Embrace error – it makes us human



Sometimes everything just goes wrong. Particularly during term time. During the holidays I looked forward to the start of the new school term, but right now I am looking fondly back on the holidays. Because of the lie-ins.

On Sunday evening I had an argument about Coldplay with Victoria. I explained that nothing on earth would make me watch Coldplay at the Paralympics closing ceremony, and that, in fact,I found it hard to like anyone who likes Coldplay. Liking Coldplay, to me, seems to show an unforgivable lapse of taste. Having wiped away the tears she had shed during Lord Coe's speech about terrorism and the Olympics, she accused me of only being interested in my own philosophy, and said if she wanted to like Coldplay then she would like them. She would not submit to my tyranny as far as taste in pop music was concerned. Did Socrates and Tolstoy have similar problems with Xanthippe and Sophia (answer: yes). I went to bed and fumed about bread and circuses while the strains of Coldplay wafted up the stairs, rebelliously.

The next day Victoria went up to London for a few days to attend to our shop, leaving me on my own to look after three children, three cats, one cockerel and a snotty-nosed Labrador. In the evening, having sunk a couple of Cotleigh Barn Owl beers, I laid the breakfast things and went up to bed for an early night, the better to get the children off to school the following morning (living in the middle of nowhere, school runs can be complicated).

But there was a cat turd on my bed. Right in the middle, on the duvet. So I had to clear it up, put the duvet cover in the washing machine and change the sheets before I could go to sleep.

The following morning I was awoken at eight by my 12-year-old son, dressed in an all-in-one green monster outfit, calling me an "idiot" because I had failed to get up at seven. It was my turn to do the school run. I was already 10 minutes late. I leapt out of bed, shouted, "How dare you speak to me like that?" at my son, and then, "Get dressed!" We drove off to pick up his schoolmates. I had not had a cup of tea, or breakfast. We made it to school just in time, though I drove the whole journey in grumpy silence.

The following night I made sure to set the alarm and also left a note on the kitchen table instructing the children to wake me up at seven. This, one of them did. I made a pot of tea and, feeling very smug, went to the car a little early to deliver Arthur to one of the other parents. The car battery was dead. My philosophy as far as cars go is "buy wrecks". They cost £600, last two or three years, and go just as fast as new cars. But the problem is that they don't always work. Anyway, the journey was less than two miles, so I told Arthur to cycle, whereupon he started to whimper. "Boys of seven used to walk three miles to school around here!" I bellowed. "And back! You're pathetic!"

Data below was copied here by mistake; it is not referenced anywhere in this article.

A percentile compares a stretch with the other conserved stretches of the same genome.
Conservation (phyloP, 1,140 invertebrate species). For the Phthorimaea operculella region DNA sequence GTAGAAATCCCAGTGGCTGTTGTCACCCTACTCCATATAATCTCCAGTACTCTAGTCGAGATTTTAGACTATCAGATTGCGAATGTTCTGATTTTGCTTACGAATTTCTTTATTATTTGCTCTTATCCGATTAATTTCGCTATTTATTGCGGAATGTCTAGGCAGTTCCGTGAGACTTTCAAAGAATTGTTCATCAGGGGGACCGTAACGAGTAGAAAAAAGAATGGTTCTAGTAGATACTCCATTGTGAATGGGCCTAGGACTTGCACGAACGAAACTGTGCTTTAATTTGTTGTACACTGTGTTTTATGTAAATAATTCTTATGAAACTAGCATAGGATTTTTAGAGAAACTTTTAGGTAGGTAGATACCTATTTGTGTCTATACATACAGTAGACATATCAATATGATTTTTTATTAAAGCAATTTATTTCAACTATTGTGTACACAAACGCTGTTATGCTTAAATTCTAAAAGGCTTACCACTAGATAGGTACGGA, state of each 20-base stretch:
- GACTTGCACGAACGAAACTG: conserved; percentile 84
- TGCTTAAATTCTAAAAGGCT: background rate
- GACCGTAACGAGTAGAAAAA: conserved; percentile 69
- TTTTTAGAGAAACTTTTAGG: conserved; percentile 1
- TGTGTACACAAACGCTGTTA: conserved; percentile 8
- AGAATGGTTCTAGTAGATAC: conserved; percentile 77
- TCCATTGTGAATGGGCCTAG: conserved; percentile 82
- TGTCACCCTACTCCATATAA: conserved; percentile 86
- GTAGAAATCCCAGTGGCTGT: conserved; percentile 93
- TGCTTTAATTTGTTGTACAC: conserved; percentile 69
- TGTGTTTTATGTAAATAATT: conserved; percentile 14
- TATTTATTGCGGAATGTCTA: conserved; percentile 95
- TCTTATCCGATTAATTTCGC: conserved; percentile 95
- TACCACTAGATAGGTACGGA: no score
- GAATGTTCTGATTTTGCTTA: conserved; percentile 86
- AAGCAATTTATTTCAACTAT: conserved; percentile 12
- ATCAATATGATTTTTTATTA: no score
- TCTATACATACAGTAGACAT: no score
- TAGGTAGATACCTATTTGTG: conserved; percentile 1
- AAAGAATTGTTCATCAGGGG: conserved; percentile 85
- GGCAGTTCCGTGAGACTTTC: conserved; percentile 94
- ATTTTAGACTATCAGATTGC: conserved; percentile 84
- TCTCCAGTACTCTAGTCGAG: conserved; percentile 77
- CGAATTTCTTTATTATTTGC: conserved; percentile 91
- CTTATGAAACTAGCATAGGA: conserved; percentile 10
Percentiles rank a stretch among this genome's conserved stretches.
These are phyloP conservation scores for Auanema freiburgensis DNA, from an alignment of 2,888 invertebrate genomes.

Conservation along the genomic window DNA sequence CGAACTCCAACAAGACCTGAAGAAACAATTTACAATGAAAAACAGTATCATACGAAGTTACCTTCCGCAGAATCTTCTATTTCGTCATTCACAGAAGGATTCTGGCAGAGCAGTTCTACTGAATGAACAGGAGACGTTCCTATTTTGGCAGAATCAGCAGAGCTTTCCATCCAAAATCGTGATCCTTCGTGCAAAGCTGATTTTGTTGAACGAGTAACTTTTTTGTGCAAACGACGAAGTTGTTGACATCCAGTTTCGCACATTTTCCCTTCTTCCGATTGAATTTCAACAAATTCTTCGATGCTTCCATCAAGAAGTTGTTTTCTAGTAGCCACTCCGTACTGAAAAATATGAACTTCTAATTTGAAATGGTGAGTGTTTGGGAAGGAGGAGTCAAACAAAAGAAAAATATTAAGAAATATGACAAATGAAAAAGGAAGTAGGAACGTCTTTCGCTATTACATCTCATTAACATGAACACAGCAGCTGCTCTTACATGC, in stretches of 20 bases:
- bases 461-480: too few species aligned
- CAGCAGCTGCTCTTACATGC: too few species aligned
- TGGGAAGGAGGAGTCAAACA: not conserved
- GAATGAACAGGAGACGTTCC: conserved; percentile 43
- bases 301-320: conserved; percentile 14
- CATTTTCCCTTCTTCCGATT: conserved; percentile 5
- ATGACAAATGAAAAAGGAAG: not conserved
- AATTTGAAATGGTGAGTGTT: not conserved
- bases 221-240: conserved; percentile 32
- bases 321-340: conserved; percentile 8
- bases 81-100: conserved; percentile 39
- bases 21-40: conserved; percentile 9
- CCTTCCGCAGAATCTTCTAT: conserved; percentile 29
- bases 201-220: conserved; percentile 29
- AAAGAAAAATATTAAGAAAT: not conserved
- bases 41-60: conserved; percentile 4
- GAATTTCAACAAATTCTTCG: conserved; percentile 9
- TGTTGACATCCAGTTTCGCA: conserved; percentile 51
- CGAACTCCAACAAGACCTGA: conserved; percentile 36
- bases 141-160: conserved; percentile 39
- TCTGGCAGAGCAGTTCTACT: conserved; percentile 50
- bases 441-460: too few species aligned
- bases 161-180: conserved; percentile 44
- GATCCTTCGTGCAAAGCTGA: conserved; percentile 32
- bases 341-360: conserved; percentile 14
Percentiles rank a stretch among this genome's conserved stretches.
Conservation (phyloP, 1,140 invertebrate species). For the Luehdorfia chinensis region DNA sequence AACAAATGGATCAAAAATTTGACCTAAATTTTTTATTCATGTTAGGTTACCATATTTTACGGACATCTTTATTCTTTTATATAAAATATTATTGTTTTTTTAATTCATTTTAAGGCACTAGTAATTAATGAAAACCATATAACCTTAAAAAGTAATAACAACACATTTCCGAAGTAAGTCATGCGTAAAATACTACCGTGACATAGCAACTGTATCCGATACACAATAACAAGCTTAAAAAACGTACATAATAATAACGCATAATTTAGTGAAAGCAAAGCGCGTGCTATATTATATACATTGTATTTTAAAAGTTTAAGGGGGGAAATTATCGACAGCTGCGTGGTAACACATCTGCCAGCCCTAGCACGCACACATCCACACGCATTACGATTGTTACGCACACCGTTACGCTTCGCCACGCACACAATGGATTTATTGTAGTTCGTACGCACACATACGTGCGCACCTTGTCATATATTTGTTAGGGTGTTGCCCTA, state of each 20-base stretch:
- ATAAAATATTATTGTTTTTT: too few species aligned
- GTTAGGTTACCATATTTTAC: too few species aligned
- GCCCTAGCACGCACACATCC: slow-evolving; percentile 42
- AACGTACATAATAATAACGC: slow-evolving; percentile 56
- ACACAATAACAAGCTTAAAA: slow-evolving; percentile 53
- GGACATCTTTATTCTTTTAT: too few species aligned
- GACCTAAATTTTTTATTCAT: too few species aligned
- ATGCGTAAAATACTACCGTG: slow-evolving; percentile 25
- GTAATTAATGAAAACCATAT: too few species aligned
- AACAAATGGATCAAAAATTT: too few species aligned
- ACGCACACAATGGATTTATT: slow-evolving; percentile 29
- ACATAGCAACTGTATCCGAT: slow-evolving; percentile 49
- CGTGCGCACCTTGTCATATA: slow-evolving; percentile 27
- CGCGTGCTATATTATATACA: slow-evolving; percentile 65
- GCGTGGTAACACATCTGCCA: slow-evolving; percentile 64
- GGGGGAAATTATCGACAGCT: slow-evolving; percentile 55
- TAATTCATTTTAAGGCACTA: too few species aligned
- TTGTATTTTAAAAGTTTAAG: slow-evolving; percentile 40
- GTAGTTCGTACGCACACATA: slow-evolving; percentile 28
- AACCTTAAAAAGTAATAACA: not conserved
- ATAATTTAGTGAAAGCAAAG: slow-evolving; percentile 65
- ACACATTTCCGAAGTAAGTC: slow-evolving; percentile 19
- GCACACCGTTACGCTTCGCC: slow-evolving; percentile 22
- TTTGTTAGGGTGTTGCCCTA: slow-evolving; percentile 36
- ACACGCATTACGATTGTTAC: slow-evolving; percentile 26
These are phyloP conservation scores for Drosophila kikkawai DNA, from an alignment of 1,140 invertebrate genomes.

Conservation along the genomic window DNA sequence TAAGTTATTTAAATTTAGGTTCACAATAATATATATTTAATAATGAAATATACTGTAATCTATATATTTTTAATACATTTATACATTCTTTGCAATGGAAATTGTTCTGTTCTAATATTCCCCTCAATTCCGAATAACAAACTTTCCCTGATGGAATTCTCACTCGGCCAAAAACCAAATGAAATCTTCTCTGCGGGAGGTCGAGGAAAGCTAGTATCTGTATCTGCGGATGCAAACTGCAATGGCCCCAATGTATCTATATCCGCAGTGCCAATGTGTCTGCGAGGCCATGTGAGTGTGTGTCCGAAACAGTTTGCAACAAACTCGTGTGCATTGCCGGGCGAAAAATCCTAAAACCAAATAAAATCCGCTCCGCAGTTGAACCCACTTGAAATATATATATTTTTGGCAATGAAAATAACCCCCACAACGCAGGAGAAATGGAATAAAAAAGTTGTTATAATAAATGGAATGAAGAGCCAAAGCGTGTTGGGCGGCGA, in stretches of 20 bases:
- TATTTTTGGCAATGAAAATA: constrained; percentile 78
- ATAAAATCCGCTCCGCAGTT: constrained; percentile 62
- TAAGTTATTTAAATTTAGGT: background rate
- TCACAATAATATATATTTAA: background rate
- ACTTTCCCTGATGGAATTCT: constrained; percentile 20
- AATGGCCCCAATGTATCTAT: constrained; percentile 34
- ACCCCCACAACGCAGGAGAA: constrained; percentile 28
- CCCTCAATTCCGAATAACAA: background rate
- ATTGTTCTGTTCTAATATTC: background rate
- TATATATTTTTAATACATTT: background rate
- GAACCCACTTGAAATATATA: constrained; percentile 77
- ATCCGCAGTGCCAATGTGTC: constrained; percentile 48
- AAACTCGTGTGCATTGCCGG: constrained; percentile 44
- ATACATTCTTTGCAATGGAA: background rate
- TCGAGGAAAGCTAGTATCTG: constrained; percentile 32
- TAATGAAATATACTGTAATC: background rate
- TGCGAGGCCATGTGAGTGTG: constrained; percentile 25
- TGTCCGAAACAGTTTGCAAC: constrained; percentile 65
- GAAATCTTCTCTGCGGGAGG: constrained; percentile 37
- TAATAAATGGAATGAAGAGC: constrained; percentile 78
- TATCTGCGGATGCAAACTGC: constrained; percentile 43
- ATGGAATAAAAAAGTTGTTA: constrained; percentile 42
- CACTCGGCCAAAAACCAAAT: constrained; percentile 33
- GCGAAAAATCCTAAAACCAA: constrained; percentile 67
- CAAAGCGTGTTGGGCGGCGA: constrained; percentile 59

At this he screamed back: "You're pathetic!" To which I countered: "Don't speak to me like that! Get on that bike and start cycling." Holding back his tears he wobbled up the lane.

It is strange that the mothers of the Czech Republic view me as a parenting guru.

Perhaps I'm not doing too badly. I am starting to catch up with various writing assignments. And I have actually cooked twice: I made pizzas one night and cauliflower cheese the next. When I say I made pizzas, I mean I made pizzas: I made the dough, spread tomato sauce on it, topped it with mozzarella and salami, and put it in a very hot oven. The children liked it. Thank heaven! Approval from one's own children.

My problem is the domestic side of things. I can manage the cooking, it's the cleaning that seems to get delayed. The vacuuming, the sweeping, the dusting and wiping. I hate housework. We both hate housework. Victoria has told me that she will shout out "I... HATE... CLEANING!" to herself while cleaning. I comfort myself by thinking about JG Ballard. He brought up his children alone in a Middlesex semi after the death of his wife Mary, and famously neglected the housework. But his daughter Bea recently wrote: "We not only thrived; we had the most idyllic childhood imaginable." She goes on to suggest that it was precisely his slatternly ways which contributed to their happiness: "If he sacrificed anything in his quest to make our lives happy, it was the housework."

And as Aristotle said, things are supposed to go wrong every day. If they didn't, we would turn into horribly complacent people. So we must embrace mess and error as part of being human.

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